October 14, 2016 at 21:53 #9282
As there are so many applications and libraries available for Arduino, I was wondering whether it is possible to import arduinoprojects and/or libraries into Visualgdb in a userfriendly way. Importing by including objects manually is quit a hassle as there are so many interdependanties in the files…
October 15, 2016 at 02:42 #9284
- This topic was modified 5 years, 10 months ago by freeck.
Sorry, we don’t currently offer any special Arduino support. It is used by a relatively small fraction of our users and the effort to support importing it reliably would be huge, so we are currently focusing on other features.
We will continue monitoring the situation and will consider adding Arduino support if the situation changes.April 7, 2017 at 15:24 #10904
Any change in the status of debugging something like say – the ESP8266 written with the Arduino toolchain app, such as those created in VisualMicro (which has very poor debugging)? VisualGDB is an awesome product with a cool debugger, but a real bummer to not be able to use any of the Arduino code for the ESP8266. So many of the cool libraries for displays, sensors, etc… are written for the Arduino core for ESP8266:
I could perhaps understand not supporting the Arduino *hardware* at this time (different processor and all) – but as the ESP8266 GDB support is there in VisualGDB, it would seem only a toolchain config to get VisualGDB working with ESP8266?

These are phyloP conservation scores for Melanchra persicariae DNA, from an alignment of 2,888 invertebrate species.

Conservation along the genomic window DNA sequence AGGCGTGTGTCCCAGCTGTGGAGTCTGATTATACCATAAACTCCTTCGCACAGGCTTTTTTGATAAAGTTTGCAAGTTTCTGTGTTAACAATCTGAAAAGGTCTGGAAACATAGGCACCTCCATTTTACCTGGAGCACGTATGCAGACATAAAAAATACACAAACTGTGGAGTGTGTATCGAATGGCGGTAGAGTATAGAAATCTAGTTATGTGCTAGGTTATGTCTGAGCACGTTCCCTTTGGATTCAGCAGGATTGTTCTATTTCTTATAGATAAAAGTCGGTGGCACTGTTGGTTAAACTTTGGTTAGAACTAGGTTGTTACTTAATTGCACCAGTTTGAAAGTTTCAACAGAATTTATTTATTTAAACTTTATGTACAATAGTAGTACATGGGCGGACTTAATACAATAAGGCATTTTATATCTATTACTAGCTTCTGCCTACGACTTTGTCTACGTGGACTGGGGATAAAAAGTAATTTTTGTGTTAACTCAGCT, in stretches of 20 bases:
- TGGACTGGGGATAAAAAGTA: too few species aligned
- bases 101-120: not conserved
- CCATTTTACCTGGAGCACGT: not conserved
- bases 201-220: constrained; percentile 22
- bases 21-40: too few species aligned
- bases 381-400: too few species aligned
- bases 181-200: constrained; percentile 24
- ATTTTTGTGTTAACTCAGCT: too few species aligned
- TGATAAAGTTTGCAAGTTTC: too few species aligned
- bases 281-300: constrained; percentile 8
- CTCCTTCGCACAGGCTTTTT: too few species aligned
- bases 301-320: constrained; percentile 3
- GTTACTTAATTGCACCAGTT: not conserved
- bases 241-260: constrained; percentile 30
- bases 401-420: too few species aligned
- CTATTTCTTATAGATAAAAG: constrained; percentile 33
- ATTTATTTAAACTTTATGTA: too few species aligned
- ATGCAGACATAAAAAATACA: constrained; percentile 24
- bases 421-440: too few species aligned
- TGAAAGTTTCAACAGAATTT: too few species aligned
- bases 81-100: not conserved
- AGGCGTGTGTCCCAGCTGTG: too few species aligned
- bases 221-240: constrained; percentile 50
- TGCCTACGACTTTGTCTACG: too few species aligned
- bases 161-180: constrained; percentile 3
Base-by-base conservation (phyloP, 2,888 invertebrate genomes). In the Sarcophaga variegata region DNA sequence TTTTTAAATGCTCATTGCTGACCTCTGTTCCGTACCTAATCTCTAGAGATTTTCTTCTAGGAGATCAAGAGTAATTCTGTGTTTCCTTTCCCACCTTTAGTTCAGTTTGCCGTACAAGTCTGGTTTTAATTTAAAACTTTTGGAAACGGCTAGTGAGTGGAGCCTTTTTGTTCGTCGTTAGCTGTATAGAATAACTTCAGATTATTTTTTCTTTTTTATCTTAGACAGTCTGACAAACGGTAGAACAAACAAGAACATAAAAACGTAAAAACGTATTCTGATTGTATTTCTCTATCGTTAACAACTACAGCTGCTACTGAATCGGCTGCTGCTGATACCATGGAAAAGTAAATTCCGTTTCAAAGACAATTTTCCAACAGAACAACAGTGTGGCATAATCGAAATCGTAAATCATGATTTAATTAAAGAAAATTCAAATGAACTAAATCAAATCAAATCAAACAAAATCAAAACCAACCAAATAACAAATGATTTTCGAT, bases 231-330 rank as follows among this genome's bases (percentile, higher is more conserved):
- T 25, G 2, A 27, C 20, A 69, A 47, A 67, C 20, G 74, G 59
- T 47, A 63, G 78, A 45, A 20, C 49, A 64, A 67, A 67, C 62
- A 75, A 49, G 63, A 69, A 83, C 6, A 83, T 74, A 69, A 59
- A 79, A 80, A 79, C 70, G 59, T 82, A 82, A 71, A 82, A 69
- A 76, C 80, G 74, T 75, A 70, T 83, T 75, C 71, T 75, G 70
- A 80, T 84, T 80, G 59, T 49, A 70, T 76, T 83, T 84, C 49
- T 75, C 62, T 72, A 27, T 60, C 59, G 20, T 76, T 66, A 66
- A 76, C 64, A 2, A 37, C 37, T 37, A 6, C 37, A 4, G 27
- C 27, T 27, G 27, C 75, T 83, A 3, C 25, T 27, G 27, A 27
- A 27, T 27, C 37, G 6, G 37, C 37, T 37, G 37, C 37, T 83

This may only be a fraction of your users now – but I suspect you’d have a whole new, larger audience once debugging Arduino libraries (and even hardware) was supported.
Feature Request, please! 🙂April 8, 2017 at 02:38 #10942
Sorry, no specific plans yet. The main problem is that most Arduino users expect the development tools to be free and hence would not be interested in buying a VisualGDB license. We may eventually add basic experimental support and see if it gets any traction, but currently we are prioritizing other features over it, sorry.September 13, 2017 at 16:05 #12367
“most Arduino users expect the development tools to be free and hence would not be interested in buying a VisualGDB license”
Not sure that is entirely the case. I for one find the Arduino tools very limiting, so would be happy to pay a moderate fee for additional capability. I think this would be an excellent and really beneficial addition.September 13, 2017 at 19:17 #12371